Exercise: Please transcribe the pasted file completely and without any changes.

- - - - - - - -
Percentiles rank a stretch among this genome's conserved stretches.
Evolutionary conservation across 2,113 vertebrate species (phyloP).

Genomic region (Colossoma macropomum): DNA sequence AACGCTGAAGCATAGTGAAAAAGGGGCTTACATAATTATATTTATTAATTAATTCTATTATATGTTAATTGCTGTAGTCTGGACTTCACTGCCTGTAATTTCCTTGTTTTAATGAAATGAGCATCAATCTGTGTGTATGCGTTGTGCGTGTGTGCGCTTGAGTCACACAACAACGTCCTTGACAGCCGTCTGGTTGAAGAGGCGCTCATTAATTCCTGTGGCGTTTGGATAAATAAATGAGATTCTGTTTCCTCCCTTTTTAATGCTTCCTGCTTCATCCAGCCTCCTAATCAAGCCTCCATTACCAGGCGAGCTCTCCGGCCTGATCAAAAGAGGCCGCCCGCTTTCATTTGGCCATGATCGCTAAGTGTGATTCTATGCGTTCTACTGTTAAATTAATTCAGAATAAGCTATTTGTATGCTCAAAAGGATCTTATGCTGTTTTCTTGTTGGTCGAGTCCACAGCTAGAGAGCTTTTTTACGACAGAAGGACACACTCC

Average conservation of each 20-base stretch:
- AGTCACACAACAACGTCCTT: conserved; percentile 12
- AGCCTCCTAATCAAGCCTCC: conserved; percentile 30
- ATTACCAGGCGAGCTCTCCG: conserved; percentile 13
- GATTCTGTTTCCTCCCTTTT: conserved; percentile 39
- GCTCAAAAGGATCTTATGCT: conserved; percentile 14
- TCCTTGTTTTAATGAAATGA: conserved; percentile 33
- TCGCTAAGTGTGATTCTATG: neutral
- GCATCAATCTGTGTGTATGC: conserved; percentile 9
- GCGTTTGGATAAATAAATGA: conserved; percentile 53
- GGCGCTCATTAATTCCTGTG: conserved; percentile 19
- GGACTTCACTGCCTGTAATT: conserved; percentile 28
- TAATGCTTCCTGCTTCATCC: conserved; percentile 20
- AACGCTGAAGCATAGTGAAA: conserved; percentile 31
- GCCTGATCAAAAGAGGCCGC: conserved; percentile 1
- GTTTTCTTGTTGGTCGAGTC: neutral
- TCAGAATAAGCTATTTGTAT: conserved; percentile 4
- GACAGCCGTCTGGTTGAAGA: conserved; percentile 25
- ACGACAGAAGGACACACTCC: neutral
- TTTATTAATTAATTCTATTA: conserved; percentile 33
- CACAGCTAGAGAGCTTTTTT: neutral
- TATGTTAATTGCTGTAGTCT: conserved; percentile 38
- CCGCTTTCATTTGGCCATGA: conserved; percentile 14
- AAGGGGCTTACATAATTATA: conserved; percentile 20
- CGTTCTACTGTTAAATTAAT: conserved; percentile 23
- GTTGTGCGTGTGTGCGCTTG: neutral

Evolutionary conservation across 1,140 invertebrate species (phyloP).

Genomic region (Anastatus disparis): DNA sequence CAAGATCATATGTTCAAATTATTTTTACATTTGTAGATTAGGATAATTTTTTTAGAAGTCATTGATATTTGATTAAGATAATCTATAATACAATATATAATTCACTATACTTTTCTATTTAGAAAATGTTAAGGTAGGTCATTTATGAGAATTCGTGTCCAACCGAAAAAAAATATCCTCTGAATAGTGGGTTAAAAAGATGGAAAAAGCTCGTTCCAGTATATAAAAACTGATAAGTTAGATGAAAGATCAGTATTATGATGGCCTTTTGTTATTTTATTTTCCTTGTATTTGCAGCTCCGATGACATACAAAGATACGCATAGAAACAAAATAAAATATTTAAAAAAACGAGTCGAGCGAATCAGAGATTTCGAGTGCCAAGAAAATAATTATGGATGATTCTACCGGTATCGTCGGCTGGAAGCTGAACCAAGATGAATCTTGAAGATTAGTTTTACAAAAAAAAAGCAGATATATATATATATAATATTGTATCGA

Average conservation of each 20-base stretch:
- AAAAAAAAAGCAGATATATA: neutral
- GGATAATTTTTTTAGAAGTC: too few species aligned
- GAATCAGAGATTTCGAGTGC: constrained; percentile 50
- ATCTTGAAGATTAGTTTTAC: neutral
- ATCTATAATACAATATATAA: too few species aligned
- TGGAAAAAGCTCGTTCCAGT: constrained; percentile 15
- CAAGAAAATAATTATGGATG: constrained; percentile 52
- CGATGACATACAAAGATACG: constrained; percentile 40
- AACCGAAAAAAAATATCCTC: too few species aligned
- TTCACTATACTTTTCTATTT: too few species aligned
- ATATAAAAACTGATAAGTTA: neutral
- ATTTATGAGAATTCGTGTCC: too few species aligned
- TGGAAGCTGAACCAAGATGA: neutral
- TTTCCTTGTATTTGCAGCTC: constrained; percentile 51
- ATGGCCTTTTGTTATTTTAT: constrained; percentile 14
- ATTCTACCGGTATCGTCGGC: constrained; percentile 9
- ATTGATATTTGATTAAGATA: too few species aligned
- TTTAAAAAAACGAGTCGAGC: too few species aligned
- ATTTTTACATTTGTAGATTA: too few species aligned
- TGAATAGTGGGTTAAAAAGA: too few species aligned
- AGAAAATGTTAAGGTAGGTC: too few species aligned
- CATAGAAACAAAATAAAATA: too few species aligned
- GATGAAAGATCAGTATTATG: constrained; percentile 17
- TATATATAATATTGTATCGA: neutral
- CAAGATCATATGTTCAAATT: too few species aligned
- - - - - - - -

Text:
Percentiles rank a stretch among this genome's conserved stretches.
Evolutionary conservation across 2,113 vertebrate species (phyloP).

Genomic region (Colossoma macropomum): DNA sequence AACGCTGAAGCATAGTGAAAAAGGGGCTTACATAATTATATTTATTAATTAATTCTATTATATGTTAATTGCTGTAGTCTGGACTTCACTGCCTGTAATTTCCTTGTTTTAATGAAATGAGCATCAATCTGTGTGTATGCGTTGTGCGTGTGTGCGCTTGAGTCACACAACAACGTCCTTGACAGCCGTCTGGTTGAAGAGGCGCTCATTAATTCCTGTGGCGTTTGGATAAATAAATGAGATTCTGTTTCCTCCCTTTTTAATGCTTCCTGCTTCATCCAGCCTCCTAATCAAGCCTCCATTACCAGGCGAGCTCTCCGGCCTGATCAAAAGAGGCCGCCCGCTTTCATTTGGCCATGATCGCTAAGTGTGATTCTATGCGTTCTACTGTTAAATTAATTCAGAATAAGCTATTTGTATGCTCAAAAGGATCTTATGCTGTTTTCTTGTTGGTCGAGTCCACAGCTAGAGAGCTTTTTTACGACAGAAGGACACACTCC

Average conservation of each 20-base stretch:
- AGTCACACAACAACGTCCTT: conserved; percentile 12
- AGCCTCCTAATCAAGCCTCC: conserved; percentile 30
- ATTACCAGGCGAGCTCTCCG: conserved; percentile 13
- GATTCTGTTTCCTCCCTTTT: conserved; percentile 39
- GCTCAAAAGGATCTTATGCT: conserved; percentile 14
- TCCTTGTTTTAATGAAATGA: conserved; percentile 33
- TCGCTAAGTGTGATTCTATG: neutral
- GCATCAATCTGTGTGTATGC: conserved; percentile 9
- GCGTTTGGATAAATAAATGA: conserved; percentile 53
- GGCGCTCATTAATTCCTGTG: conserved; percentile 19
- GGACTTCACTGCCTGTAATT: conserved; percentile 28
- TAATGCTTCCTGCTTCATCC: conserved; percentile 20
- AACGCTGAAGCATAGTGAAA: conserved; percentile 31
- GCCTGATCAAAAGAGGCCGC: conserved; percentile 1
- GTTTTCTTGTTGGTCGAGTC: neutral
- TCAGAATAAGCTATTTGTAT: conserved; percentile 4
- GACAGCCGTCTGGTTGAAGA: conserved; percentile 25
- ACGACAGAAGGACACACTCC: neutral
- TTTATTAATTAATTCTATTA: conserved; percentile 33
- CACAGCTAGAGAGCTTTTTT: neutral
- TATGTTAATTGCTGTAGTCT: conserved; percentile 38
- CCGCTTTCATTTGGCCATGA: conserved; percentile 14
- AAGGGGCTTACATAATTATA: conserved; percentile 20
- CGTTCTACTGTTAAATTAAT: conserved; percentile 23
- GTTGTGCGTGTGTGCGCTTG: neutral

Evolutionary conservation across 1,140 invertebrate species (phyloP).

Genomic region (Anastatus disparis): DNA sequence CAAGATCATATGTTCAAATTATTTTTACATTTGTAGATTAGGATAATTTTTTTAGAAGTCATTGATATTTGATTAAGATAATCTATAATACAATATATAATTCACTATACTTTTCTATTTAGAAAATGTTAAGGTAGGTCATTTATGAGAATTCGTGTCCAACCGAAAAAAAATATCCTCTGAATAGTGGGTTAAAAAGATGGAAAAAGCTCGTTCCAGTATATAAAAACTGATAAGTTAGATGAAAGATCAGTATTATGATGGCCTTTTGTTATTTTATTTTCCTTGTATTTGCAGCTCCGATGACATACAAAGATACGCATAGAAACAAAATAAAATATTTAAAAAAACGAGTCGAGCGAATCAGAGATTTCGAGTGCCAAGAAAATAATTATGGATGATTCTACCGGTATCGTCGGCTGGAAGCTGAACCAAGATGAATCTTGAAGATTAGTTTTACAAAAAAAAAGCAGATATATATATATATAATATTGTATCGA

Average conservation of each 20-base stretch:
- AAAAAAAAAGCAGATATATA: neutral
- GGATAATTTTTTTAGAAGTC: too few species aligned
- GAATCAGAGATTTCGAGTGC: constrained; percentile 50
- ATCTTGAAGATTAGTTTTAC: neutral
- ATCTATAATACAATATATAA: too few species aligned
- TGGAAAAAGCTCGTTCCAGT: constrained; percentile 15
- CAAGAAAATAATTATGGATG: constrained; percentile 52
- CGATGACATACAAAGATACG: constrained; percentile 40
- AACCGAAAAAAAATATCCTC: too few species aligned
- TTCACTATACTTTTCTATTT: too few species aligned
- ATATAAAAACTGATAAGTTA: neutral
- ATTTATGAGAATTCGTGTCC: too few species aligned
- TGGAAGCTGAACCAAGATGA: neutral
- TTTCCTTGTATTTGCAGCTC: constrained; percentile 51
- ATGGCCTTTTGTTATTTTAT: constrained; percentile 14
- ATTCTACCGGTATCGTCGGC: constrained; percentile 9
- ATTGATATTTGATTAAGATA: too few species aligned
- TTTAAAAAAACGAGTCGAGC: too few species aligned
- ATTTTTACATTTGTAGATTA: too few species aligned
- TGAATAGTGGGTTAAAAAGA: too few species aligned
- AGAAAATGTTAAGGTAGGTC: too few species aligned
- CATAGAAACAAAATAAAATA: too few species aligned
- GATGAAAGATCAGTATTATG: constrained; percentile 17
- TATATATAATATTGTATCGA: neutral
- CAAGATCATATGTTCAAATT: too few species aligned